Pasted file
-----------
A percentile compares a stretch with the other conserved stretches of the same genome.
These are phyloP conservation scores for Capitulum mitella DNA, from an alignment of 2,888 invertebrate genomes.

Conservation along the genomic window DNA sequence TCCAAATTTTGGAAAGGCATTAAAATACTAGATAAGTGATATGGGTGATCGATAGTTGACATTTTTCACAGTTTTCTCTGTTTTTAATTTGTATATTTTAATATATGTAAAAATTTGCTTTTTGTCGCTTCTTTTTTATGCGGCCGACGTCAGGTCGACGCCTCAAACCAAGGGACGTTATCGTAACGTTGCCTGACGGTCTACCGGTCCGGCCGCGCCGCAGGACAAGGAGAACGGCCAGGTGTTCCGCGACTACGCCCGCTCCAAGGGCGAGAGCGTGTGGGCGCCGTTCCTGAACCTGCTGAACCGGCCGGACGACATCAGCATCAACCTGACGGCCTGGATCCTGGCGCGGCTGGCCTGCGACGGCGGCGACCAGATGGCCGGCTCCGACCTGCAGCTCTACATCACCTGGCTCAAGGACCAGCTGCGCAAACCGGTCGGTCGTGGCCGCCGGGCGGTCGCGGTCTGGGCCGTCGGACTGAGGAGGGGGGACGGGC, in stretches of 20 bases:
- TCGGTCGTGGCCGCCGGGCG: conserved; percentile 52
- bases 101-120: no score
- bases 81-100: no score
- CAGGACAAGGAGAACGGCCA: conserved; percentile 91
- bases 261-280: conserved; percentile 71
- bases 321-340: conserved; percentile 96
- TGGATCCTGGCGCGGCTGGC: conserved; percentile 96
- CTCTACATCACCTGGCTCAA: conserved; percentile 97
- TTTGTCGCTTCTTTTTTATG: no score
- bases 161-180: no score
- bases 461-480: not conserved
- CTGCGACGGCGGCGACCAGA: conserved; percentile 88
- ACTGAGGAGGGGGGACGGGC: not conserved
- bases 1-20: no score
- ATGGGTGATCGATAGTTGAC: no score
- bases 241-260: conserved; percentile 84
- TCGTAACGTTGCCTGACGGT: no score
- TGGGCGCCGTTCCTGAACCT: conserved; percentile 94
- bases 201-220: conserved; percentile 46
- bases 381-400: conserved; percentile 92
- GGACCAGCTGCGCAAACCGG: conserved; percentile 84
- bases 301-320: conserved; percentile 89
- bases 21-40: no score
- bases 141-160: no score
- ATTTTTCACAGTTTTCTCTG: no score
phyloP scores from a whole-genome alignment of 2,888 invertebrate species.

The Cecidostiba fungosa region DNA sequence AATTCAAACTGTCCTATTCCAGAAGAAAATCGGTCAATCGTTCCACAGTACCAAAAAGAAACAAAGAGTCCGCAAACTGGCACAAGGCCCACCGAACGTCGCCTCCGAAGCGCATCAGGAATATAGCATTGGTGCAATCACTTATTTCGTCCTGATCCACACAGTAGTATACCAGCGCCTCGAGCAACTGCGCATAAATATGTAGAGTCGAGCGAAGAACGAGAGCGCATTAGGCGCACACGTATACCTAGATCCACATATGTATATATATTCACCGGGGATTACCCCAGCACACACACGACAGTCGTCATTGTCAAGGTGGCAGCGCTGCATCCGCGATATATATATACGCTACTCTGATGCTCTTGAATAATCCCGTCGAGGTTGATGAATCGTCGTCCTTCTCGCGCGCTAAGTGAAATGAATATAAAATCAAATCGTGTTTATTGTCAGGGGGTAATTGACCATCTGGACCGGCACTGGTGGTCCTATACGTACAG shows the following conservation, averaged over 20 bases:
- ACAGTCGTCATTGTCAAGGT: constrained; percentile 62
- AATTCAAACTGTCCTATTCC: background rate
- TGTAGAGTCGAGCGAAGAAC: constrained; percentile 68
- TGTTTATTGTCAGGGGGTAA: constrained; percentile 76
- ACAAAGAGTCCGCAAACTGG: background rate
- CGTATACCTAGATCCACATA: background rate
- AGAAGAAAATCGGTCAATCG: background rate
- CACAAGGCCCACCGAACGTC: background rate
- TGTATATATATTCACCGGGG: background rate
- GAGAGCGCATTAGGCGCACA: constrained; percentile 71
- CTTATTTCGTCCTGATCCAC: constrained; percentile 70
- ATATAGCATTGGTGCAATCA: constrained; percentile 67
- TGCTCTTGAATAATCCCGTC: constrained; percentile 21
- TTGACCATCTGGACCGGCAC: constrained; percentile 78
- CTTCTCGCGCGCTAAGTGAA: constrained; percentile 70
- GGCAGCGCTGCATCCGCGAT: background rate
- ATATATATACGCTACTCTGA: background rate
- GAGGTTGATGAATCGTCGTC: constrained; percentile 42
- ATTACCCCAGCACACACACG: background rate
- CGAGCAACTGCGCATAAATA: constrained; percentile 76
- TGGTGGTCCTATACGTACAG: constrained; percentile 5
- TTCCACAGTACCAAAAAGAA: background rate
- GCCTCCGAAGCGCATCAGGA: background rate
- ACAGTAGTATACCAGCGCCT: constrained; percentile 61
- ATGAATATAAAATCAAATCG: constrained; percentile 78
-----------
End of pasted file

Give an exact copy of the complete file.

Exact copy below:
A percentile compares a stretch with the other conserved stretches of the same genome.
These are phyloP conservation scores for Capitulum mitella DNA, from an alignment of 2,888 invertebrate genomes.

Conservation along the genomic window DNA sequence TCCAAATTTTGGAAAGGCATTAAAATACTAGATAAGTGATATGGGTGATCGATAGTTGACATTTTTCACAGTTTTCTCTGTTTTTAATTTGTATATTTTAATATATGTAAAAATTTGCTTTTTGTCGCTTCTTTTTTATGCGGCCGACGTCAGGTCGACGCCTCAAACCAAGGGACGTTATCGTAACGTTGCCTGACGGTCTACCGGTCCGGCCGCGCCGCAGGACAAGGAGAACGGCCAGGTGTTCCGCGACTACGCCCGCTCCAAGGGCGAGAGCGTGTGGGCGCCGTTCCTGAACCTGCTGAACCGGCCGGACGACATCAGCATCAACCTGACGGCCTGGATCCTGGCGCGGCTGGCCTGCGACGGCGGCGACCAGATGGCCGGCTCCGACCTGCAGCTCTACATCACCTGGCTCAAGGACCAGCTGCGCAAACCGGTCGGTCGTGGCCGCCGGGCGGTCGCGGTCTGGGCCGTCGGACTGAGGAGGGGGGACGGGC, in stretches of 20 bases:
- TCGGTCGTGGCCGCCGGGCG: conserved; percentile 52
- bases 101-120: no score
- bases 81-100: no score
- CAGGACAAGGAGAACGGCCA: conserved; percentile 91
- bases 261-280: conserved; percentile 71
- bases 321-340: conserved; percentile 96
- TGGATCCTGGCGCGGCTGGC: conserved; percentile 96
- CTCTACATCACCTGGCTCAA: conserved; percentile 97
- TTTGTCGCTTCTTTTTTATG: no score
- bases 161-180: no score
- bases 461-480: not conserved
- CTGCGACGGCGGCGACCAGA: conserved; percentile 88
- ACTGAGGAGGGGGGACGGGC: not conserved
- bases 1-20: no score
- ATGGGTGATCGATAGTTGAC: no score
- bases 241-260: conserved; percentile 84
- TCGTAACGTTGCCTGACGGT: no score
- TGGGCGCCGTTCCTGAACCT: conserved; percentile 94
- bases 201-220: conserved; percentile 46
- bases 381-400: conserved; percentile 92
- GGACCAGCTGCGCAAACCGG: conserved; percentile 84
- bases 301-320: conserved; percentile 89
- bases 21-40: no score
- bases 141-160: no score
- ATTTTTCACAGTTTTCTCTG: no score
phyloP scores from a whole-genome alignment of 2,888 invertebrate species.

The Cecidostiba fungosa region DNA sequence AATTCAAACTGTCCTATTCCAGAAGAAAATCGGTCAATCGTTCCACAGTACCAAAAAGAAACAAAGAGTCCGCAAACTGGCACAAGGCCCACCGAACGTCGCCTCCGAAGCGCATCAGGAATATAGCATTGGTGCAATCACTTATTTCGTCCTGATCCACACAGTAGTATACCAGCGCCTCGAGCAACTGCGCATAAATATGTAGAGTCGAGCGAAGAACGAGAGCGCATTAGGCGCACACGTATACCTAGATCCACATATGTATATATATTCACCGGGGATTACCCCAGCACACACACGACAGTCGTCATTGTCAAGGTGGCAGCGCTGCATCCGCGATATATATATACGCTACTCTGATGCTCTTGAATAATCCCGTCGAGGTTGATGAATCGTCGTCCTTCTCGCGCGCTAAGTGAAATGAATATAAAATCAAATCGTGTTTATTGTCAGGGGGTAATTGACCATCTGGACCGGCACTGGTGGTCCTATACGTACAG shows the following conservation, averaged over 20 bases:
- ACAGTCGTCATTGTCAAGGT: constrained; percentile 62
- AATTCAAACTGTCCTATTCC: background rate
- TGTAGAGTCGAGCGAAGAAC: constrained; percentile 68
- TGTTTATTGTCAGGGGGTAA: constrained; percentile 76
- ACAAAGAGTCCGCAAACTGG: background rate
- CGTATACCTAGATCCACATA: background rate
- AGAAGAAAATCGGTCAATCG: background rate
- CACAAGGCCCACCGAACGTC: background rate
- TGTATATATATTCACCGGGG: background rate
- GAGAGCGCATTAGGCGCACA: constrained; percentile 71
- CTTATTTCGTCCTGATCCAC: constrained; percentile 70
- ATATAGCATTGGTGCAATCA: constrained; percentile 67
- TGCTCTTGAATAATCCCGTC: constrained; percentile 21
- TTGACCATCTGGACCGGCAC: constrained; percentile 78
- CTTCTCGCGCGCTAAGTGAA: constrained; percentile 70
- GGCAGCGCTGCATCCGCGAT: background rate
- ATATATATACGCTACTCTGA: background rate
- GAGGTTGATGAATCGTCGTC: constrained; percentile 42
- ATTACCCCAGCACACACACG: background rate
- CGAGCAACTGCGCATAAATA: constrained; percentile 76
- TGGTGGTCCTATACGTACAG: constrained; percentile 5
- TTCCACAGTACCAAAAAGAA: background rate
- GCCTCCGAAGCGCATCAGGA: background rate
- ACAGTAGTATACCAGCGCCT: constrained; percentile 61
- ATGAATATAAAATCAAATCG: constrained; percentile 78